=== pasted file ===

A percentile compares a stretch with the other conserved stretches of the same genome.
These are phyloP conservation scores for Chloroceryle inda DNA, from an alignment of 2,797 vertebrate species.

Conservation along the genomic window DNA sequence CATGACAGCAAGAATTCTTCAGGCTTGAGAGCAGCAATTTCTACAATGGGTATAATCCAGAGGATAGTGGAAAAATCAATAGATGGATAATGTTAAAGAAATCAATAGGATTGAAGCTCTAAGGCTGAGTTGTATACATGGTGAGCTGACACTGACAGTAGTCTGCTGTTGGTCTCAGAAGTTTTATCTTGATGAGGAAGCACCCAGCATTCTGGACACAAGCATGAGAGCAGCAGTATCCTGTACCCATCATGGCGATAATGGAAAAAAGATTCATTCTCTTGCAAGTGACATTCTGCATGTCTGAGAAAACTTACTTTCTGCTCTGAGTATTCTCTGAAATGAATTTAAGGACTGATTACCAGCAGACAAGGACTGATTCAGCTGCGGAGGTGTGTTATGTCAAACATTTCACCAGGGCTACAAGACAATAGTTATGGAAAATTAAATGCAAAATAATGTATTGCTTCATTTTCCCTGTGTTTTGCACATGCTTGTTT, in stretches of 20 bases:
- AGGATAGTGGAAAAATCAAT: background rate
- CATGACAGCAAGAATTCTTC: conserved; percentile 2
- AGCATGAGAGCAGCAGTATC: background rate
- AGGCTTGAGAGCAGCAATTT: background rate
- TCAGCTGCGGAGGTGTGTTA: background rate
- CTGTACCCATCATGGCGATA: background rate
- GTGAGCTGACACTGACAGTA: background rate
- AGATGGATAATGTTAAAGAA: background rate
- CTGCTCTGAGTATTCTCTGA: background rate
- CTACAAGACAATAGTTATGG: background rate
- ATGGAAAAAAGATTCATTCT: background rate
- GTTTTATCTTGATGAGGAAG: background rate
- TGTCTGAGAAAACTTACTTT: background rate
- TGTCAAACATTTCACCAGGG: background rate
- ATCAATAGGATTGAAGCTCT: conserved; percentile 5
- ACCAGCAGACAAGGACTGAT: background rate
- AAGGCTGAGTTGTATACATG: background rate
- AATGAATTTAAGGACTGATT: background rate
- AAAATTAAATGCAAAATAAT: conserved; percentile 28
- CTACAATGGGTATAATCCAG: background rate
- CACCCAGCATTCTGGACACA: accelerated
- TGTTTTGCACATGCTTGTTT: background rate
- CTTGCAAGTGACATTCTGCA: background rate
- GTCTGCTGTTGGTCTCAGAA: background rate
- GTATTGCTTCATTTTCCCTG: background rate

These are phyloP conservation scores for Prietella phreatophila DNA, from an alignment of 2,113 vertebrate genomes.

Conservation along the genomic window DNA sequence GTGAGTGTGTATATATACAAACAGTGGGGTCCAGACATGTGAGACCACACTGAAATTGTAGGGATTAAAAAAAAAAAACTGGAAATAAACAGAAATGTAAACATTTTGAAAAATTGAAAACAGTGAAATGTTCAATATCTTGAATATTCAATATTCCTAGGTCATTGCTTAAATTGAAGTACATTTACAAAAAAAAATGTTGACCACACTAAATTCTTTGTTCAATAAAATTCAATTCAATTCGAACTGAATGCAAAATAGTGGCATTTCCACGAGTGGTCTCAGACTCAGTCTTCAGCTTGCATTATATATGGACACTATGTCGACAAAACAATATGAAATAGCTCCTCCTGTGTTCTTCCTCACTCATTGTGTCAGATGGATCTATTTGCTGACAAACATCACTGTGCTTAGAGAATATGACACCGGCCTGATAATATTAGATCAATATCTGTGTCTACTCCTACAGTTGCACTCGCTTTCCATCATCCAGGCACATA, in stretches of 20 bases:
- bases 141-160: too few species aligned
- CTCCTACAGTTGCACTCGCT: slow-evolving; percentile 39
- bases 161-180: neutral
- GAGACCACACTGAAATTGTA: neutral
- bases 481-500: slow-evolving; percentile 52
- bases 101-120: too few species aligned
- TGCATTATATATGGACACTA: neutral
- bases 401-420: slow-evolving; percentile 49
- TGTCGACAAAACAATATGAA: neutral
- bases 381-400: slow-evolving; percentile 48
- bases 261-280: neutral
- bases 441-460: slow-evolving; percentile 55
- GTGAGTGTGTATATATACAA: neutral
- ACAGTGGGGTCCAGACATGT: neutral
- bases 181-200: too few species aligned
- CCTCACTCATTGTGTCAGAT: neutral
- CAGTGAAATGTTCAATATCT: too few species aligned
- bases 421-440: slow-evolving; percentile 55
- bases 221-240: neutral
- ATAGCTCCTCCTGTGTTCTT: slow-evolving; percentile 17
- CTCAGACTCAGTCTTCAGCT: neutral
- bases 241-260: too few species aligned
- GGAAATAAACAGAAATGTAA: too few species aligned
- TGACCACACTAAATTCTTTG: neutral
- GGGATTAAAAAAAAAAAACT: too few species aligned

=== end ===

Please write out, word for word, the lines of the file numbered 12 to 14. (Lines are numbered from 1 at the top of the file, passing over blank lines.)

- CTGCTCTGAGTATTCTCTGA: background rate
- CTACAAGACAATAGTTATGG: background rate
- ATGGAAAAAAGATTCATTCT: background rate